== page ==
Then there are meals out, which I like having at one-of-a-kind stops along the way. (Though there’s compromise as kids and husband appreciate the Taco Bells and Subways of the road.) I armed myself with a ripped-out feature from a local paper titled Destination Duluth: Where to eat right now, circling the places I wanted to hit. And…

toasting

toasting

Breakfast

Many of my husband’s family’s friends gave us camping gear as wedding gifts, most likely with the hope of taming the “city” in his “city girl” bride. One such gift was a camp-stove toaster, which toasted sourdough English muffins for egg sandwiches. We’d also brought an Italian-spiced bacon from a favorite meat market and I’m already planning a return trip for more.20130816_081949

Lunch

Typical drive-in food at A & Dubs.

Chicken basket, fries, cole slaw. The butterscotch malt? Already gone!

Chicken basket, fries, cole slaw. The butterscotch malt? Already gone!

The Duluth Grill makes a great case for going your own way. Originally partners in the Ember’s chain, the owners tell of the day they ran out of pancake mix. Choosing to make their own ‘cakes from scratch–which tasted better and cost less–was a light-bulb moment. Their partnership with Ember’s eventually flamed out and they now have vegetable and herb gardens (the server’s shirts read “Veggies fresh from the parking lot.”) and serve imaginative fare–some out-there, some more down-home–all of it made onsite using local and organic ingredients. My one regret was not having room for the When Pigs Fly sundae: vanilla ice cream topped with cherrywood-smoked bacon, pecans, homemade caramel sauce, and Hawaiian red sea salt.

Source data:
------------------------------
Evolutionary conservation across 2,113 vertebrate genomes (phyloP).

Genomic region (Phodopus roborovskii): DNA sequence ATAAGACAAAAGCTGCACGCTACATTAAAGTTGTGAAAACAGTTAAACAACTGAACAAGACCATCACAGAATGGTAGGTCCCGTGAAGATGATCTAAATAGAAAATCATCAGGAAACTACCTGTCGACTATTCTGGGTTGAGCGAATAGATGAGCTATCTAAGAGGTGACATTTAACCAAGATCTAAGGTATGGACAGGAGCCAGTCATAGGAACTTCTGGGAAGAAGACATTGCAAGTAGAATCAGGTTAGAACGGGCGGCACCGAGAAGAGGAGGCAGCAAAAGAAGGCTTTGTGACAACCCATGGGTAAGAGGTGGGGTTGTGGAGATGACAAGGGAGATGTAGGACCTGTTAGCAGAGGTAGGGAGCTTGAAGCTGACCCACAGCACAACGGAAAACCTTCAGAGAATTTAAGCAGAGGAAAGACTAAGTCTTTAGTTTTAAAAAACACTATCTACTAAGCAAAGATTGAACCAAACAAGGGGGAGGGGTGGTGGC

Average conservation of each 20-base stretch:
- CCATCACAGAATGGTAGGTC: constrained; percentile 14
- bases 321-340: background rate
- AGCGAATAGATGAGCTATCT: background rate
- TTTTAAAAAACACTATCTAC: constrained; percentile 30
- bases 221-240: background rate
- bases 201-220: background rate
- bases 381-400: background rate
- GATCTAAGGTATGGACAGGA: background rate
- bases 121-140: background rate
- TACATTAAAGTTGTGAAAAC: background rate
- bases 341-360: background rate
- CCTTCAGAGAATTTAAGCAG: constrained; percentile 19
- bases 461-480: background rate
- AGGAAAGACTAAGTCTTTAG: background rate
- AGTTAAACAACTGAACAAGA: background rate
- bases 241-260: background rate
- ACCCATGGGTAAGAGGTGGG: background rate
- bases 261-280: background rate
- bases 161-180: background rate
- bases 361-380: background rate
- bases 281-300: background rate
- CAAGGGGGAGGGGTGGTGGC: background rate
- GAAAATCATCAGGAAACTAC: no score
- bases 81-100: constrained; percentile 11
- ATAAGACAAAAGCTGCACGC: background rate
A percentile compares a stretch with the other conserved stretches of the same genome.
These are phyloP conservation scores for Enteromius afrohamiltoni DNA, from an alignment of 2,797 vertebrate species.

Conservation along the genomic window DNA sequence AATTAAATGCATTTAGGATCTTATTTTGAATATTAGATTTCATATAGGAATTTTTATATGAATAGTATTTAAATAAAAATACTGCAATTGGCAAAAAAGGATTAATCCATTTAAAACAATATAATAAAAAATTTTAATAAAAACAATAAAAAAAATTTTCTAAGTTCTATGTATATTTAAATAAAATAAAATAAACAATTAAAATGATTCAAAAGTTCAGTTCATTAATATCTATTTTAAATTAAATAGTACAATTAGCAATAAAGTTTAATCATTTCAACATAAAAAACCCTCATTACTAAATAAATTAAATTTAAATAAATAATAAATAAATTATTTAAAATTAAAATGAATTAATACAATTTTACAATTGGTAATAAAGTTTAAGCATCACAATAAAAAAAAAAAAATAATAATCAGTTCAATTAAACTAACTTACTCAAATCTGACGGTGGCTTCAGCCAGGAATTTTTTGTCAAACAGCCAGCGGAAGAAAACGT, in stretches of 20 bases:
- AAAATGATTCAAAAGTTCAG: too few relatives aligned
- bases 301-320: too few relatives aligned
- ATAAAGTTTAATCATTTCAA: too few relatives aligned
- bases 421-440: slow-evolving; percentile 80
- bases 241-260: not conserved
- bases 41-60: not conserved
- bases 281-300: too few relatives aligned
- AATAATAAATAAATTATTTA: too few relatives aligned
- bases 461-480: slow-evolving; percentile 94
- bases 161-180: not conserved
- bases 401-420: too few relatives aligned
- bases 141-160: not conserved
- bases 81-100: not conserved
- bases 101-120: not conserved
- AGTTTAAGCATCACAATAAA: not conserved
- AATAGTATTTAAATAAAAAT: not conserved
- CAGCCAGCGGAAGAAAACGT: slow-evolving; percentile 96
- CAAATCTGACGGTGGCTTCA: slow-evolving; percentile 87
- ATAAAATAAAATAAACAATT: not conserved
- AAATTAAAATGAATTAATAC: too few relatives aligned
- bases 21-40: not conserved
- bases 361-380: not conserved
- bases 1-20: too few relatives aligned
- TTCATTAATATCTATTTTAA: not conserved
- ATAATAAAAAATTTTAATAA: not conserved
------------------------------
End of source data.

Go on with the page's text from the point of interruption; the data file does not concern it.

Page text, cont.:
buffalo tofu strips

buffalo tofu strips

bison burger with homemade onion rings

bison burger with homemade onion rings

ratatouille over polenta sprinkled with goat cheese

ratatouille over polenta sprinkled with goat cheese

beet lemonade--surprisingly tasty!

beet lemonade–surprisingly tasty!

20130813_113627While not technically a lunch stop, I enjoyed wandering a downtown outpost of the Duluth Farmer’s Market. My favorite find: curry coconut granola.

Supper